Guest Column

Zinke Should Introduce the Blackfoot Clearwater Stewardship Act

With the threat of losing Pyramid Lumber, creating the two new recreation areas is now more important today than originally expected

By Blackfoot Clearwater Stewardship Project Steering Committee

Dear Representative Zinke,

About two decades ago an unexpected group that included snowmobilers, wilderness advocates, ranchers, timber people, packers, business folks, and a biologist or two, came together because they wanted to assist the Seeley Lake Ranger District with recreation and conservation efforts.   This collaboration would later be known as the

Blackfoot Clearwater Stewardship Project. They borrowed a principle from the Blackfoot Challenge called the 80/20 rule. The 80/20 rule requires everyone to focus on the 80% of things they agreed upon and mostly ignore the 20% of things they couldn’t agree upon. That simple but powerful rule helped generate creative “win-win” solutions to challenging issues over the past 20 years. 

Over time the aim of this group has evolved from assisting the Seeley Lake Ranger District with recreation and conservation efforts to generating and advocating for the Blackfoot Clearwater Stewardship Act. The 80/20 rule still propels the BCSP Steering Committee and active supporters of the BCSA all along. In fact, recent polling by the University of Montana now shows that bipartisan support for the BCSA is higher than ever, at 85%. 

Two of the most significant compromises reached through the 80/20 rule involved recreation.  Early in the history of the BCSA snowmobilers requested access to the Elsina bowls. After many conversations, the U.S. Forest Service  modified the forest plan to allow winter mechanized activity in the Elsina Bowls. The result of that compromise was an expectation that the West Fork of the Clearwater, with its remarkable wildlife habitat, would eventually be protected with a Wilderness designation. That designation is in today’s BCSA bill.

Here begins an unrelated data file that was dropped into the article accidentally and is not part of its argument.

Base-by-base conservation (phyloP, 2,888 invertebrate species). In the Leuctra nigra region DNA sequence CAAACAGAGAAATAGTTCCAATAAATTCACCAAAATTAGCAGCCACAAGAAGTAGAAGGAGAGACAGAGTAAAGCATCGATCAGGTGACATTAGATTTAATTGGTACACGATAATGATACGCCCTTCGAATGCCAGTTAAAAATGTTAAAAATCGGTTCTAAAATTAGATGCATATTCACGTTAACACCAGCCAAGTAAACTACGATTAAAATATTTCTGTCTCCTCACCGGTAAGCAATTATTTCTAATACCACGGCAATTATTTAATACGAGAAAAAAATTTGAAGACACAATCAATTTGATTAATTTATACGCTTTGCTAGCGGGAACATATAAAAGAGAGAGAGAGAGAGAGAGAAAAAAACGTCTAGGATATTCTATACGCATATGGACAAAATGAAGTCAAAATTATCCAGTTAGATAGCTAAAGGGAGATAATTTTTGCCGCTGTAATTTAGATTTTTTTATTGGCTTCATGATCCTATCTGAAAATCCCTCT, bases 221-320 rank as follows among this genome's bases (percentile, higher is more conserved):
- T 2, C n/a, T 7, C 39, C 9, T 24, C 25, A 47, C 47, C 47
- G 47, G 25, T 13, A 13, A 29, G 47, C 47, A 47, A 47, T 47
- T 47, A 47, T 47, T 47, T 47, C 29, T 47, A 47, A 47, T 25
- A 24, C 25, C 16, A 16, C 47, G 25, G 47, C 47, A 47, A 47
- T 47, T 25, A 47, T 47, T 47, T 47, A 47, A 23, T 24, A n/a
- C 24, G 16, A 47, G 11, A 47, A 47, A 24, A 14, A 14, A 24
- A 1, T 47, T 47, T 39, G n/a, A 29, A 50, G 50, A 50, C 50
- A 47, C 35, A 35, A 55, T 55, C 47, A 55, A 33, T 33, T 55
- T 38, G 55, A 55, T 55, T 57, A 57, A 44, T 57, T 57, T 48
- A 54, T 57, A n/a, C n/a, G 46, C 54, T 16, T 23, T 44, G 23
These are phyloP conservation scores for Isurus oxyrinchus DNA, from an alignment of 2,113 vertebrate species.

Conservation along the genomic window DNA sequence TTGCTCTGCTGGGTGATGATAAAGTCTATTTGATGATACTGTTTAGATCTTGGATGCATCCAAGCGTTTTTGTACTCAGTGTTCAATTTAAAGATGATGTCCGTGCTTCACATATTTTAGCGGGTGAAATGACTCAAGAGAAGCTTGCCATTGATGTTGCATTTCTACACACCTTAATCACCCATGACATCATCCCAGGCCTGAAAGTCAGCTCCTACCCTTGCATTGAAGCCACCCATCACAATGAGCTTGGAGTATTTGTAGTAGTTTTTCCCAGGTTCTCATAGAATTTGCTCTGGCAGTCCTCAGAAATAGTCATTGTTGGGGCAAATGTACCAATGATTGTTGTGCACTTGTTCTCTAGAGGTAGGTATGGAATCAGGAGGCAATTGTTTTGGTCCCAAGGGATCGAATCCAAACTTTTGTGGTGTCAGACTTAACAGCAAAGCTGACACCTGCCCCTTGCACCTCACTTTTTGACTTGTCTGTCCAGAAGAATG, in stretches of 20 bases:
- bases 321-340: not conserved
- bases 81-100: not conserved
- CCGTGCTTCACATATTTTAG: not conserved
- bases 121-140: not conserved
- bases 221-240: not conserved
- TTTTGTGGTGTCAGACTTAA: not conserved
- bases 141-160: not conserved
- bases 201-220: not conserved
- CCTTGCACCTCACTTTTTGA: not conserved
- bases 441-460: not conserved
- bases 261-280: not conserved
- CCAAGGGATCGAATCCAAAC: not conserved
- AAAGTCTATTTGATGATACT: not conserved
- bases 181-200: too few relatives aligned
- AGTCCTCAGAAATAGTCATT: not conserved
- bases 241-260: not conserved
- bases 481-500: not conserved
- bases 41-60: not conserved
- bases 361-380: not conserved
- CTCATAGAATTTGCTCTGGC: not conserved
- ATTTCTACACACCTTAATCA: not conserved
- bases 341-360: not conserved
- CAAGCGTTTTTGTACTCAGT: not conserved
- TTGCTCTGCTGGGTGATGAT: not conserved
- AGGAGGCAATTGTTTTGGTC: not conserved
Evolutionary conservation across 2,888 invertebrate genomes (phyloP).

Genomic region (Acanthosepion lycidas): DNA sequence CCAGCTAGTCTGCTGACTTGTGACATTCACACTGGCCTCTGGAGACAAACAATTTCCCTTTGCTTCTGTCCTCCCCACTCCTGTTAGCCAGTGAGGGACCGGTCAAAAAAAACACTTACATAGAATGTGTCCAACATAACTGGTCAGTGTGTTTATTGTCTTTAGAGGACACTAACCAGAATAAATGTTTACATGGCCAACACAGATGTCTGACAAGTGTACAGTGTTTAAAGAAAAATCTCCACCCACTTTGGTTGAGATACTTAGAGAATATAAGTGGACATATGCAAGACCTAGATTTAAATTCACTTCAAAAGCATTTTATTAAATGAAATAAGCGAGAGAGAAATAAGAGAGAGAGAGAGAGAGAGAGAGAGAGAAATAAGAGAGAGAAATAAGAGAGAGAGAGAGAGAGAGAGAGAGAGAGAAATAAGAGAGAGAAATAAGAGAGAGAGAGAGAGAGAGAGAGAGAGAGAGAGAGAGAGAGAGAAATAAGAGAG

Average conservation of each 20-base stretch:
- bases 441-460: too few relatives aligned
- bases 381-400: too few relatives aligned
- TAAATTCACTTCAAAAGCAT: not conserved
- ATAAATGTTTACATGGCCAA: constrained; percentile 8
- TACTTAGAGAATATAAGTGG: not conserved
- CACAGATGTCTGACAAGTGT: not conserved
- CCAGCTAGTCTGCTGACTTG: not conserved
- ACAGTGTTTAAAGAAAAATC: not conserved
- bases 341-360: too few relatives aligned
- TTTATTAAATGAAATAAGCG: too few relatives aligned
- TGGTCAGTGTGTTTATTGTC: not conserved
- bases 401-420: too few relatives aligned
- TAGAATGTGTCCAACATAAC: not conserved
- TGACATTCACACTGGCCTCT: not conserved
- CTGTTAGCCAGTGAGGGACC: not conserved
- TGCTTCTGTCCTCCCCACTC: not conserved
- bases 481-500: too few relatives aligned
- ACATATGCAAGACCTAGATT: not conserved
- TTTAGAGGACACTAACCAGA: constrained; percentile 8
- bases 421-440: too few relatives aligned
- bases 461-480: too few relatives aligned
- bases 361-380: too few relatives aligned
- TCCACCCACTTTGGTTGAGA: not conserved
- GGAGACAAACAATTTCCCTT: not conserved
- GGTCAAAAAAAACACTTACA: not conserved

Another significant compromise took three years to find. The sweet spot of that compromise was to change the Lolo Forest Service designation of “recommended wilderness” to recreation areas for mountain bikes and snowmobiles. After three years of conversation and following the 80/20 rule, an agreement was reached that would create two new recreation areas, one tailored for mountain biking and one tailored for snowmobiling.

Both the West Fork of the Clearwater agreement and the agreement to create two new recreation areas won’t be realized until the BCSA becomes law. Recreation has long been an economic powerhouse for the Seeley Lake area, but with the threat of losing Pyramid Lumber, creating the two new recreation areas is now more important today than originally expected. Those new recreation areas will be new economic drivers for the Seeley Lake area. 

The BCSA will only designate 78,000 acres of new Wilderness which is small compared with The Bob’s 1.5 million acres, but the connections that the BCSA provides are priceless. The lands of the Blackfoot Clearwater Stewardship Act connect with the Mission Mountain Wilderness which connects with the Tribal Wilderness to the west. The lands of the BCSA connect with The Bob which connects to Glacier National Park to the east and north. Those connections become wildlife corridors. The BCSA will help elk, deer, mountain goats, and other rare species survive while keeping Montana’s hunting heritage vibrant.  

Now, after 20 some years of finding compromise, we respectfully ask Congressman Ryan Zinke to introduce the Blackfoot Clearwater Stewardship Act in the U.S. House of Representatives. 

The Blackfoot Clearwater Stewardship Project Steering Committee consists of:

Smoke Elser, retired outfitter and Montana Outdoor Hall of Fame member
Jack and Belinda Rich, Rich’s Montana Guest Ranch
Becky Edwards, Mountain Mamas
Jim Stone, Rolling Stone Ranch
Connie and Mack Long, Montana Heritage Outfitters
Gordy Sanders, Pyramid Mountain Lumber, Inc.
Tim Love, retired Seeley District ranger
Addrien Marx, Seeley Lake retired businesswoman and community leader
Lee Boman, former Seeley Lake Community Foundation and Seeley Lake ROCKS
Jon Haufler, Clearwater Resource Council
Zach Angstead, Wild Montana
Shannon and Karl ZurMuehlen, Kraz’s Snowmobile and Powersports Rentals
Bill Hodge, The Wilderness Society
Garrett Titus, Montana Wildlife Federation
Bill Wall, Sustainability, Inc.